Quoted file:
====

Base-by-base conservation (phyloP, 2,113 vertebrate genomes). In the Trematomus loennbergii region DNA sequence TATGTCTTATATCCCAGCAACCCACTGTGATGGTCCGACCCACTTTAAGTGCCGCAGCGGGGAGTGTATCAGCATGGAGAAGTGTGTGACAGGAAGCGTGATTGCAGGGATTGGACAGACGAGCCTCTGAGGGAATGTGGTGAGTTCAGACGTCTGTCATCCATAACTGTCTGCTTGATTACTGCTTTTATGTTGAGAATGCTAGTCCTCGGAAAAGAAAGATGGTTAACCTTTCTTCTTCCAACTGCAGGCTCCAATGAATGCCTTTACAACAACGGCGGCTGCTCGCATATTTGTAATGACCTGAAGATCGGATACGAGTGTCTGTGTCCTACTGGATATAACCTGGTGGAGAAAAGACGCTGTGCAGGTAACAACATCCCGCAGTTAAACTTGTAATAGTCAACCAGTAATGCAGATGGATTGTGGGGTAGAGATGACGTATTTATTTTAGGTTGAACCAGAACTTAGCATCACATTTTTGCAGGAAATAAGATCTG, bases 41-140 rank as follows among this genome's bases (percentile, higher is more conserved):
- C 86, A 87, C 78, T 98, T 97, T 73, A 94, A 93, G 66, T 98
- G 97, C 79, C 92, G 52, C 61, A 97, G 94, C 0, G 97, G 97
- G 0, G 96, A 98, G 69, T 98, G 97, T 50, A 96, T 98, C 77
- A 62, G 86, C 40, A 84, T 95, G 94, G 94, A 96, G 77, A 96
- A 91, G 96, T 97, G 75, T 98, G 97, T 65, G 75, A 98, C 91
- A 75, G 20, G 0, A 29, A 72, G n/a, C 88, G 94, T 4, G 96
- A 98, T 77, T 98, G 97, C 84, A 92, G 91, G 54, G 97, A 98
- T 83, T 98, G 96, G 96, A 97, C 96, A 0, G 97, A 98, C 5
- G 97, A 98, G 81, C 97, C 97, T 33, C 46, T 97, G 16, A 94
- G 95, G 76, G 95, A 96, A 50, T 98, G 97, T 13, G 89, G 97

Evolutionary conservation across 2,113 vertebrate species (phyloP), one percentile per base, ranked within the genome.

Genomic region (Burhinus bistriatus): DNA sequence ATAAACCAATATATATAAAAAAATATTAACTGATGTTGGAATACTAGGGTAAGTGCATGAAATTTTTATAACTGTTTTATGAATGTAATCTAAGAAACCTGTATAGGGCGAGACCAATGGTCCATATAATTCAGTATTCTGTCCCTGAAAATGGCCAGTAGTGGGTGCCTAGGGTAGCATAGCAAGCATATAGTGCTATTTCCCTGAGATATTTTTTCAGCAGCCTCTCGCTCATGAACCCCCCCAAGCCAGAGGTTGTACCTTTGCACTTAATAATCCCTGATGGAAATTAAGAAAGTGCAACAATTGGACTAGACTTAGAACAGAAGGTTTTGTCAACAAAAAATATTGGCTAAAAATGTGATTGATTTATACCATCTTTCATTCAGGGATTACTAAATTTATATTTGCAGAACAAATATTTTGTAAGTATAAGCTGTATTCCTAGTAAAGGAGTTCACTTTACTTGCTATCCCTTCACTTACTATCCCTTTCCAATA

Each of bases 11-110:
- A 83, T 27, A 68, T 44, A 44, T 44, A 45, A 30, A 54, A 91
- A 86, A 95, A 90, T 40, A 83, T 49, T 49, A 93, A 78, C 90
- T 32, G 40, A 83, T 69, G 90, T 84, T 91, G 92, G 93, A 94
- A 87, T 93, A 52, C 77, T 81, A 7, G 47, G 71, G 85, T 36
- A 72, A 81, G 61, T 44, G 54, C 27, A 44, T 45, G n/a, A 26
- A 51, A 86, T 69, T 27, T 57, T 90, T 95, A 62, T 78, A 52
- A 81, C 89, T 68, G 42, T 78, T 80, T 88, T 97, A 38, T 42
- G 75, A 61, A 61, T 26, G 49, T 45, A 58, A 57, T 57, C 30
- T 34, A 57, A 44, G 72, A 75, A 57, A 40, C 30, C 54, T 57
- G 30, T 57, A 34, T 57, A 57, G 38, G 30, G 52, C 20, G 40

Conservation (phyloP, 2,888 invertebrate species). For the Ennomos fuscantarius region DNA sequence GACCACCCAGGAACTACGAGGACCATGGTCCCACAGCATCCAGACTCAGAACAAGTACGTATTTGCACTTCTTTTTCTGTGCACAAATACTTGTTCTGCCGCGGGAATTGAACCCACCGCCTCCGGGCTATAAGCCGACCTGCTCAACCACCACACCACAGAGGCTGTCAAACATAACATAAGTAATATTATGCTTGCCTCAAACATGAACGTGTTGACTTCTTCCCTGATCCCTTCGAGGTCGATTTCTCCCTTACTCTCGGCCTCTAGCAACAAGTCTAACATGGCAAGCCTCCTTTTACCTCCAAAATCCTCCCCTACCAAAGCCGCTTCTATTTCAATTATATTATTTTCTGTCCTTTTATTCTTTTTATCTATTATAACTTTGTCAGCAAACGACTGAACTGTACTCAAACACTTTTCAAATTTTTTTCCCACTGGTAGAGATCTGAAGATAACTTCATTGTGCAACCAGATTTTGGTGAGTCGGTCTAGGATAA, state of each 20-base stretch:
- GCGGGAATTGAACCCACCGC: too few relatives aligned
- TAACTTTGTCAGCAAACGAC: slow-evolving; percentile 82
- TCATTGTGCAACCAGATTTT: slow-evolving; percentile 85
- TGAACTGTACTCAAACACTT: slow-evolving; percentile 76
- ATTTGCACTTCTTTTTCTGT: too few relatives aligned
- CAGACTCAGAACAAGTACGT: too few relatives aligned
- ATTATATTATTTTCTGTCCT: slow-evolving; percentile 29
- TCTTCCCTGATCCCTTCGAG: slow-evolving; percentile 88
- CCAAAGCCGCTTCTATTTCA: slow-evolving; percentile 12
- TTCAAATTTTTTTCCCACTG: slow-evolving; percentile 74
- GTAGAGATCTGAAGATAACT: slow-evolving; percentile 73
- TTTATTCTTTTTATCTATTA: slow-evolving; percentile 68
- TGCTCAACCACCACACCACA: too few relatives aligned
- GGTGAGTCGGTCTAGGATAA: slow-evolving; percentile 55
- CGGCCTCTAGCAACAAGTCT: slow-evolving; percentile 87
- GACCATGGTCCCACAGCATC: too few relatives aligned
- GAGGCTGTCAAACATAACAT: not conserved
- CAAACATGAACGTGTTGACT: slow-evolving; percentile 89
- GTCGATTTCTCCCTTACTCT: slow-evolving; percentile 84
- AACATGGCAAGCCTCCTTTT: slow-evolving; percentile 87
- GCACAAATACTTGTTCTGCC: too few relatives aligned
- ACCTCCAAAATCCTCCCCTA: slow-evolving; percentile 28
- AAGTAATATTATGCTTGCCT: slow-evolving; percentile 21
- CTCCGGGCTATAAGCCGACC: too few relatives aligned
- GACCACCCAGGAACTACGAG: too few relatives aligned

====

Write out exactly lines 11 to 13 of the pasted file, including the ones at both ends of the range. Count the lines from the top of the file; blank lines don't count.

- G 95, G 76, G 95, A 96, A 50, T 98, G 97, T 13, G 89, G 97

Evolutionary conservation across 2,113 vertebrate species (phyloP), one percentile per base, ranked within the genome.

Genomic region (Burhinus bistriatus): DNA sequence ATAAACCAATATATATAAAAAAATATTAACTGATGTTGGAATACTAGGGTAAGTGCATGAAATTTTTATAACTGTTTTATGAATGTAATCTAAGAAACCTGTATAGGGCGAGACCAATGGTCCATATAATTCAGTATTCTGTCCCTGAAAATGGCCAGTAGTGGGTGCCTAGGGTAGCATAGCAAGCATATAGTGCTATTTCCCTGAGATATTTTTTCAGCAGCCTCTCGCTCATGAACCCCCCCAAGCCAGAGGTTGTACCTTTGCACTTAATAATCCCTGATGGAAATTAAGAAAGTGCAACAATTGGACTAGACTTAGAACAGAAGGTTTTGTCAACAAAAAATATTGGCTAAAAATGTGATTGATTTATACCATCTTTCATTCAGGGATTACTAAATTTATATTTGCAGAACAAATATTTTGTAAGTATAAGCTGTATTCCTAGTAAAGGAGTTCACTTTACTTGCTATCCCTTCACTTACTATCCCTTTCCAATA